Samsung. For the longest time, the world’s biggest Android smartphone maker has faced criticism over its Galaxy line of smartphones over its lack of imagination in design and worse, an over-reliance on cheap plastic materials for quicker manufacturing processes. As the competition produced sleeker, more handsome Android devices that made use of more premium materials, Samsung began to feel the heat.
Suddenly, it feels like the Korean giants isn’t the top dog anymore.
But, Samsung did not make its way to the top by chance. This is a company known for rapid iterations, and responds to industry changes quicker than most companies do. The result? The Galaxy Alpha, the first Galaxy device to use a metal frame. Announced officially only last month, it will make its debut to the world at next week’s IFA trade show…but we’ve had the opportunity for a quick peek.
The Galaxy Alpha is home to a few firsts. Besides being the first Galaxy device with a new metal frame, it will also mark what Samsung calls an “evolution” to the Galaxy design language – which seemingly means Samsung is in for the long haul with using premium materials for its higher-end devices. On top of that, the Galaxy Alpha is also the first smartphone in the world to use a chipset built on the 20nm manufacturing process, the Samsung Exynos 5430 Octa. This chipset features an eight-core processor (4x 1.8GHz and 4x 1.3GHz) which is paired with 2GB of RAM.
A look at the rest of the spec sheet also reveals more interesting items. The display, for example, is a 4.7-inch 720p Super AMOLED display – one of the smallest to be featured in a mid- to high-end device from Samsung. Other aspects of the Galaxy Alpha hardware include 12MP rear and 2.1MP front-facing cameras, 32GB of non-expandable storage, heart rate monitor, LTE Cat 6 support and a surprisingly small 1860mAh battery.
One aspect that frankly really surprised me was the weight. Despite the metal frame, the Galaxy Alpha weighs only 115g – if that sounds light on paper, you’ll be even more surprised when you actually hold it in your hands. It feels astonishingly light, and yet much sturdier than the previous-gen Galaxy smartphones such as the S4. In fact, some may even argue this phone feels even better than the Galaxy S5. It’s not only lighter (115g vs 145g), thinner (6.7mm vs 8.1mm) and the smaller display means it is a lot easier to hold with one hand.
Round the back, it was disappointing to see Samsung retaining the perforated back cover from the S5 on the Galaxy Alpha. But a closer look will reveal that Samsung has also tweaked the design of the back to actually make it look – dare I say it – classy and understated. Instead of dimpled dots across the entire back like the S5, the Alpha’s dimples are in the shape of tiny “+”, and are less prominent than the S5’s dots. We can’t confirm it now, but the Alpha’s back also feels like it is made from a more grippy substance than the S5’s.
Previously, it was so easy to criticise Samsung’s devices. With the Alpha, I found it rather difficult to find any faults with the exterior – except for one aspect: the corners.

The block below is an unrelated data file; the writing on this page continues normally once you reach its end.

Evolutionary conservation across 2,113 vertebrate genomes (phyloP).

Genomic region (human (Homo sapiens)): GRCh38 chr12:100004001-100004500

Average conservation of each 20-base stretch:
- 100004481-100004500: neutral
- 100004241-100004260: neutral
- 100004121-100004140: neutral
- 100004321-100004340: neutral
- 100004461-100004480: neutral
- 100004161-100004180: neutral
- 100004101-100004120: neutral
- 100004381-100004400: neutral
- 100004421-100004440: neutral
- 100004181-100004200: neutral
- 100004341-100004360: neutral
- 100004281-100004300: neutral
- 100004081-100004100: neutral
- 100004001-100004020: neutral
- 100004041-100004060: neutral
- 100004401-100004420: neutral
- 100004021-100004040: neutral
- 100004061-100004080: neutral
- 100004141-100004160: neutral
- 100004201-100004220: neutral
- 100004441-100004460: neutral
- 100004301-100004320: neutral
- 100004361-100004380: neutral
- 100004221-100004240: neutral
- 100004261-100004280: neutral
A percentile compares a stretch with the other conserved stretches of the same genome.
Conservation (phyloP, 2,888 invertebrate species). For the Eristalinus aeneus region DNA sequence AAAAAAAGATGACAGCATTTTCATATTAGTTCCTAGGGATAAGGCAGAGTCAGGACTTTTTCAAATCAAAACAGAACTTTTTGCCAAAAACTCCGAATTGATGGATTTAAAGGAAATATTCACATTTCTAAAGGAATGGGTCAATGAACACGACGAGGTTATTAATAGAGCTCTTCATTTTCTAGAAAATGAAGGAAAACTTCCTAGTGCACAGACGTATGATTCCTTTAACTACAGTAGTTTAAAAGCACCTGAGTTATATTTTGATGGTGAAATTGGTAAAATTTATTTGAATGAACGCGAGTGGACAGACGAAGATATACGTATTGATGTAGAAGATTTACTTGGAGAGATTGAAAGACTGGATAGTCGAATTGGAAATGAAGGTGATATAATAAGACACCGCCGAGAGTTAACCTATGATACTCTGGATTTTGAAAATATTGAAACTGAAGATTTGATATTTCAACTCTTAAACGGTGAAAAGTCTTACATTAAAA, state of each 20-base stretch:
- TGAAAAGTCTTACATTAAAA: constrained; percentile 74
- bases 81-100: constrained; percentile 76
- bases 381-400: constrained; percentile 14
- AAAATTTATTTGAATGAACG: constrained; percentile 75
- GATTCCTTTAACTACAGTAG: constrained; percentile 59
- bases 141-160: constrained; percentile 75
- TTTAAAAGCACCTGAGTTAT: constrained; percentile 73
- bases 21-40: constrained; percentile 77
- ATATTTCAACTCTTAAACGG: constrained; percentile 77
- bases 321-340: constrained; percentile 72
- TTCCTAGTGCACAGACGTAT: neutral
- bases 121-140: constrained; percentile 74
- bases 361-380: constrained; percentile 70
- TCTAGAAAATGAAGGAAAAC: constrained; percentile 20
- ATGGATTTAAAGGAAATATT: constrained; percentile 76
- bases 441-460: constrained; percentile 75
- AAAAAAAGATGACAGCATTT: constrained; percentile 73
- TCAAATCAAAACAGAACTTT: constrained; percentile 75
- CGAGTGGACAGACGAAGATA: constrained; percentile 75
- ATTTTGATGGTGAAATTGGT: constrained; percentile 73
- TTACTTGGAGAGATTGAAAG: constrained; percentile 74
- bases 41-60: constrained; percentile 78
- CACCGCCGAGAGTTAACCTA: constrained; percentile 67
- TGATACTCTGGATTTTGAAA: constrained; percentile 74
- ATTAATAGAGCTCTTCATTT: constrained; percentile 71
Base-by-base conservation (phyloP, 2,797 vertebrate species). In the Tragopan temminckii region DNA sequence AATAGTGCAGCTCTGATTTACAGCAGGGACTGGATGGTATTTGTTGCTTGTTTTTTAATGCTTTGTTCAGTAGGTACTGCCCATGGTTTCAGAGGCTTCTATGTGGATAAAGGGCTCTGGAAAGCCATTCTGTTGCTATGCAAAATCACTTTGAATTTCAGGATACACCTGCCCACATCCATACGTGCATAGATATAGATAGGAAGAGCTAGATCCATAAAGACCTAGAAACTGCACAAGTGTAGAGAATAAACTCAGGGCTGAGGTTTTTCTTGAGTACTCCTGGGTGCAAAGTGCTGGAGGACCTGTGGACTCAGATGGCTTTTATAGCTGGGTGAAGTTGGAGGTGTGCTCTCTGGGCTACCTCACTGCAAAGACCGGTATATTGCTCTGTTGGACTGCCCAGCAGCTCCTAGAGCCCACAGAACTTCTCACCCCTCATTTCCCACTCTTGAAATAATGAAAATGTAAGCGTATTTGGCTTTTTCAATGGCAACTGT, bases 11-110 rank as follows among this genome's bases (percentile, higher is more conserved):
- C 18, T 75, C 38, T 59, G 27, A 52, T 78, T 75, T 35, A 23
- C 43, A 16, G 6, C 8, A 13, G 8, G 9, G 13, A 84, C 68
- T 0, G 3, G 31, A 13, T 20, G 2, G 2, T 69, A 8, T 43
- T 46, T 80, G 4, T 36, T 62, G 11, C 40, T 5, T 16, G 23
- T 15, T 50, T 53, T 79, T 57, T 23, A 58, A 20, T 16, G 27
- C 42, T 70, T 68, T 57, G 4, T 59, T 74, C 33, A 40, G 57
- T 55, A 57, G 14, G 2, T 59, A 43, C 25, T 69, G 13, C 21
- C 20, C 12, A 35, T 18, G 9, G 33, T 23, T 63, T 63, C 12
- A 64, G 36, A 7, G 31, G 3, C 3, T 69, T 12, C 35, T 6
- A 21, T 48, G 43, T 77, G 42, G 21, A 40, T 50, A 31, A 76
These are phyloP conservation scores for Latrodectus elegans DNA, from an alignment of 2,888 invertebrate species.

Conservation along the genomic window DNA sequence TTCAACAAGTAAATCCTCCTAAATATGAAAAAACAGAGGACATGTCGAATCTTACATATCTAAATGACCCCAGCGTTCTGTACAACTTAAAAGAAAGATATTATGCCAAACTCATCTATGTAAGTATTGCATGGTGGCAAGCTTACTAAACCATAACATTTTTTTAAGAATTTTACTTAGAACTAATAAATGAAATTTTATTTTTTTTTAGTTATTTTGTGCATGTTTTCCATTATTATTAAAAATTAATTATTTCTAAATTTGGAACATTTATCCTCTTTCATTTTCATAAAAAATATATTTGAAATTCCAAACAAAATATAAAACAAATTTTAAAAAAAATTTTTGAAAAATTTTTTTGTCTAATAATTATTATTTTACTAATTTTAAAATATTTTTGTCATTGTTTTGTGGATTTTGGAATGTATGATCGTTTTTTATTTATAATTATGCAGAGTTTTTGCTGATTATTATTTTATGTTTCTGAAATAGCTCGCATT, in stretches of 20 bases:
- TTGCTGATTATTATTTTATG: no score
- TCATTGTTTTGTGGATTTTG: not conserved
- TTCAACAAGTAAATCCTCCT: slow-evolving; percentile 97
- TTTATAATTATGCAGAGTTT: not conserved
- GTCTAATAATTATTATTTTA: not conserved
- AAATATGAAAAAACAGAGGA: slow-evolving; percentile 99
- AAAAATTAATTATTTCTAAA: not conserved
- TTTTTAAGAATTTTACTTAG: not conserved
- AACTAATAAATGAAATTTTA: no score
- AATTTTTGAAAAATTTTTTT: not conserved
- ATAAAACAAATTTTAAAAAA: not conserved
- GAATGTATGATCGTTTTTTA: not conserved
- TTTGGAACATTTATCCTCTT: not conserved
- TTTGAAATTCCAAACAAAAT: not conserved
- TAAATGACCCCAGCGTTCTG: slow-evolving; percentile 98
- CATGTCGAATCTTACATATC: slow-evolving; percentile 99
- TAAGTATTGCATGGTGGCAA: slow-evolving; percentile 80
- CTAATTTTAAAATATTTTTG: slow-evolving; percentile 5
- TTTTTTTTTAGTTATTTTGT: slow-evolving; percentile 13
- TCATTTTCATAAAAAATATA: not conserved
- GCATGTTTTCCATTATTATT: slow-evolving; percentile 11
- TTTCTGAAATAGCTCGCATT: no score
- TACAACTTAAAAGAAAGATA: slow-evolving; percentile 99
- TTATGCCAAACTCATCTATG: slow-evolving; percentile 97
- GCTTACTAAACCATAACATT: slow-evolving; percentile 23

Each of the four corners of the device has an extended metal bump in the frame. Samsung says that this is to ensure that it can withstand knocks better and protect the device more when it is accidentally dropped, but…it does hurt the aesthetics of the device by quite a bit.
Moving to the software, the Galaxy Alpha will be the first Samsung device to run on the latest Android 4.4.4, with the TouchWiz interface. And again, I was pleasantly surprised to note that there was no visible lag that so often prevailed in previous TouchWiz devices. Then again, the device in my hand was pretty bare – only one Google account connected, and a few user-installed apps were present.
However, I think one major reason behind the Alpha’s lack of lag is with the new Exynos chipset. It blazes through the benchmarking apps – those which worked, anyway. GFXBench and Quadrant did not recognise the device, and the benchmark data could not be synced. Antutu and 3DMark, however, worked. Both posted very impressive scores, with the new Samsung device even performing better in Antutu than the Xiaomi Mi 4 in Balanced Mode.
Scrolling through the expansive Settings page of the Galaxy Alpha and Galaxy S5 side by side also revealed some interesting finds. Firstly, the Galaxy Alpha does not have the “One-Handed Operation” mode like on the larger S5 and Note 3, presumably because it doesn’t need to have one. Next, the integrated Finger Scanner now also lets you sign in to websites with a swipe of the finger instead of keying in a password. Finally, that ridiculously gimmicky Air Browse feature in the suite of supported motions and gestures has been removed on the Galaxy Alpha.
Then, it was time to try out the camera. For all it was hyped up to be, the Galaxy S5’s camera was consistently disappointing, and so I wasn’t expecting too much from the Galaxy Alpha’s new 12MP sensor. Perhaps that was why I was pleasantly surprised by how it performed. While I did not manage to test it out further in low light conditions, here are five sample images taken on the Galaxy Alpha in various lighting and modes.
Click on each image to view full resolution
After my very brief time with the Galaxy Alpha, I was genuinely excited. This is no high-end device, and already it looks like Samsung is finally realising it needs to put more effort into a smartphone’s aesthetics instead of just raw performance.
The Galaxy Alpha is likely just a market-tester that could use more polish in its execution, as how the Galaxy Tab 3 Kids was to see the consumer response for a Kids Mode. But with that in mind, it really does set the tone for what’s to come in future Galaxy devices.
Thank you to the little bird who lent us this device!